Friday, May 14, 2010


Temple Grandin is famous for her work with cows.  She is also famous for being diagnosed with Asperger’s syndrome, a variant of autism in which much of the person’s higher intellectual functions appear to be spared.  She claims that her Asperger’s gives her the ability to get into the cows' mind-space and understand, for example, how a cow feels when it is undergoing the stressful transition from pen to slaughterhouse. 

She reports having a pivotal insight while watching calves being inoculated on her Aunt’s Arizona ranch.  The ranchers used something called a squeeze chute, a device that literally clamps the calf tightly from the sides so that it is unable to move while it receives its dose of antibiotics and growth hormones.  What she noticed—an apparent paradox—was that many of the calves calmed down and relaxed when they were being constrained.  This insight eventually led to the redesigning of various physical structures used with cattle and other factory farmed animals in slaughterhouses and dairies around the world. 

I’m curious as to how this apparent paradox that there is comfort in constraint might also apply to humans.

That there is comfort in constraint suggests that freedom causes anxiety.  To be truly free to pursue your own freely chosen goals means that you are responsible for the outcome of your goal pursuit.  That can be a very scary thing.  It is also a very rare thing.  Most of us are pursuing goals that have been created for us, goals that we would never choose to pursue if we were given an actual choice.  What kind of person would freely submit to a 40+ hour work week in pursuit of fleeting material wealth and the dubious promise of a “better” future?  Who would choose to submit to a state-(and corporate)-defined formal education designed primarily to instill the skills and habits of mind necessary to become an effective consumer?  Who would willingly renounce his or her natural rights to clean water, fresh air, and a healthy land base?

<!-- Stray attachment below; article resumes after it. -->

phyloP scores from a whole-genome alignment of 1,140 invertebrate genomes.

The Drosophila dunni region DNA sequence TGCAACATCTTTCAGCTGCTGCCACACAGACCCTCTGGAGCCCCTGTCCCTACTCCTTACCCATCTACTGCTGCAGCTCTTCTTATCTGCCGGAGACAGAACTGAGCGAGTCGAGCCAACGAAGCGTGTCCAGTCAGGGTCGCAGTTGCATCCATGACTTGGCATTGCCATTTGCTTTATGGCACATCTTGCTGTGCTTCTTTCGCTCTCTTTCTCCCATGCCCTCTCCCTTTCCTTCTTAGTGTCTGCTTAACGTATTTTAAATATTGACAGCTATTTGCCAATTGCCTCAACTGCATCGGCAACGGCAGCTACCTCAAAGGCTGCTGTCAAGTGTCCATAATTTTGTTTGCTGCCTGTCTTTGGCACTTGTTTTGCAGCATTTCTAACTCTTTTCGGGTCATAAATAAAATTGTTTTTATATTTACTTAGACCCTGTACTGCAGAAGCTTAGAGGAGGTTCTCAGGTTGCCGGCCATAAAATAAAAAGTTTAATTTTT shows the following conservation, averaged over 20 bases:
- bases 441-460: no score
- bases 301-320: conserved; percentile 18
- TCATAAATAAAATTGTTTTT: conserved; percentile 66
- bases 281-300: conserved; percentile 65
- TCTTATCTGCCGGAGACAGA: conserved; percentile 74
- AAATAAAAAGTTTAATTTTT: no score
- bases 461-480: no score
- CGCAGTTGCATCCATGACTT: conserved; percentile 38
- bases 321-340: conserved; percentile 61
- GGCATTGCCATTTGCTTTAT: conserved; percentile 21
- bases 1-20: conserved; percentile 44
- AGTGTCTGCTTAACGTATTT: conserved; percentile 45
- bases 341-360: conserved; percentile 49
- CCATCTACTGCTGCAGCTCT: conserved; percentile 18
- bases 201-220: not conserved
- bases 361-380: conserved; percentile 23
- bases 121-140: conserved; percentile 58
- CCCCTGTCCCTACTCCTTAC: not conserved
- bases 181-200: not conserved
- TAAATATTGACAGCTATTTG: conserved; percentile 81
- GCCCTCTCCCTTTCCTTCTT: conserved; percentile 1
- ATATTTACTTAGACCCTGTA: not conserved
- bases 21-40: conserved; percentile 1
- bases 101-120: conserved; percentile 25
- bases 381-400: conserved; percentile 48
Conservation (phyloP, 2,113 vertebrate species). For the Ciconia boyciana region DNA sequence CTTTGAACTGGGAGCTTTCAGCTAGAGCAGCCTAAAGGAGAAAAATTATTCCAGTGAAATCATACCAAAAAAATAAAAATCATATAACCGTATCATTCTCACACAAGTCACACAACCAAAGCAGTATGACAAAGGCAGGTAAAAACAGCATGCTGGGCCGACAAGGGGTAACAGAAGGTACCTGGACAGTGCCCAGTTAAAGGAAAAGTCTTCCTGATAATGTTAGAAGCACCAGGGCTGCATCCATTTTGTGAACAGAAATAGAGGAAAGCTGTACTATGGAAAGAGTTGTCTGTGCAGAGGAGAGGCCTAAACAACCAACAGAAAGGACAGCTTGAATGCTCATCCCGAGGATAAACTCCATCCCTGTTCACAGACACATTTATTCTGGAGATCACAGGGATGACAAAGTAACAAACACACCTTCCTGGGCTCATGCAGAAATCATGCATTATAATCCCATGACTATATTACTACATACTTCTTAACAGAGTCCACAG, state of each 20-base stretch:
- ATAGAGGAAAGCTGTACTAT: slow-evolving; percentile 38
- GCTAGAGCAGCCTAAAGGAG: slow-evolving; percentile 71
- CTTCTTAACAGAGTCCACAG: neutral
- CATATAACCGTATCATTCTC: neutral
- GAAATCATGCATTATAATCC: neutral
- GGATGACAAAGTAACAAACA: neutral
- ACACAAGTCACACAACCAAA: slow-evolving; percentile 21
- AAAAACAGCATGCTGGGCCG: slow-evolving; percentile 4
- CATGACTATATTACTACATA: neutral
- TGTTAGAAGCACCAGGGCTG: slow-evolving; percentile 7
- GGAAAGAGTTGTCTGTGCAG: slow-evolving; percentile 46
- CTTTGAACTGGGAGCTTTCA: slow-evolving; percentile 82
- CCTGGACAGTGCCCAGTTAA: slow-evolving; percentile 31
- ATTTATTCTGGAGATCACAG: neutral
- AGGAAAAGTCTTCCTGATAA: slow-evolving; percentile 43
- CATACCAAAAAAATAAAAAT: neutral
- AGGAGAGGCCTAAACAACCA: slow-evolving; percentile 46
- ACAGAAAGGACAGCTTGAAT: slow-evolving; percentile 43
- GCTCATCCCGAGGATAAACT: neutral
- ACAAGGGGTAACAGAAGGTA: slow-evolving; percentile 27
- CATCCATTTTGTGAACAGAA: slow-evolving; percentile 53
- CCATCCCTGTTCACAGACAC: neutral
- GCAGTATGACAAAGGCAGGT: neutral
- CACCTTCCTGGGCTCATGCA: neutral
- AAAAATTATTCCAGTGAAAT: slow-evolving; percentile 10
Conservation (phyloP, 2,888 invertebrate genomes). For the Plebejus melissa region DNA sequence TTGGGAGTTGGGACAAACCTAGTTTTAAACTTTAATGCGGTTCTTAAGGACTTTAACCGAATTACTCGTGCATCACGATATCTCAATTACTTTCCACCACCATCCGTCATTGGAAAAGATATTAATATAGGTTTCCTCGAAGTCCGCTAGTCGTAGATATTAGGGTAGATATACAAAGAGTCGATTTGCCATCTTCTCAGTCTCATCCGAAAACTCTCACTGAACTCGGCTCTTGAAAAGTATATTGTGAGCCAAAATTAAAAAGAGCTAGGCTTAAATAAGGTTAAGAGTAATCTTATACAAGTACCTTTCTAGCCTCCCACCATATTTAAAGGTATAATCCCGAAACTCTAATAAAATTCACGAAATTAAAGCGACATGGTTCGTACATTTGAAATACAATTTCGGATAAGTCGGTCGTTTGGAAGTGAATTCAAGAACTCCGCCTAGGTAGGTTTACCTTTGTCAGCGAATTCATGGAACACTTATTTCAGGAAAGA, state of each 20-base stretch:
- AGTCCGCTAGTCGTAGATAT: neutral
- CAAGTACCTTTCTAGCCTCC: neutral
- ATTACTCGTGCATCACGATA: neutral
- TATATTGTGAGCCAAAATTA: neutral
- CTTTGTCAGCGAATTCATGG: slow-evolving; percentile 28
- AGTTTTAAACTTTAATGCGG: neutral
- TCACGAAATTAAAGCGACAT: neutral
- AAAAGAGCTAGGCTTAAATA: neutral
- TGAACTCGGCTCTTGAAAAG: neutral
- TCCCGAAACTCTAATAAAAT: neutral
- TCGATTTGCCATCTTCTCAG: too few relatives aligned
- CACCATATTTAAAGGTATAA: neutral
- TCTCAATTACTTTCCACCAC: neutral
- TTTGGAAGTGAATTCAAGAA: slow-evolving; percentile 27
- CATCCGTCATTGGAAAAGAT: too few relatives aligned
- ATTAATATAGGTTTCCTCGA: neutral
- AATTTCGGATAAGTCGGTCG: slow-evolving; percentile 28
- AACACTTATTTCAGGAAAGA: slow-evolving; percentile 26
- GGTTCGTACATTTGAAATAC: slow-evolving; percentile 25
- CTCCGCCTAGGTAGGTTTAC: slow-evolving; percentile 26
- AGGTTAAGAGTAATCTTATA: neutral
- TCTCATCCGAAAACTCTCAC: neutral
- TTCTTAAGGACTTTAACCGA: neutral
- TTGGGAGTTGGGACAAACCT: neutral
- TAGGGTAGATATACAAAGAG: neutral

Rhetorical questions, of course.   

The discomfort of freedom is something that most of us eagerly trade for the illusion of safety found in artificially-crafted constraint; we gladly give control of our lives to other people and things so that we don’t have to bear the existential burden of freedom.  The life of a wage slave is preferred to the life of a free (wo)man.  The pursuit of convenience, comfort, and mindless entertainment is preferred to a freely chosen life purpose.  Identity foreclosure and hollow imitation is preferred to a life-long journey of self-discovery.  We have become like timid cattle—both of us animals that bear little resemblance to our spirited and fearsome evolutionary ancestors—living in domestic servitude to powers of which we choose to have little awareness and even less understanding, held comfortably placid in our corporate-consumer squeeze chutes.

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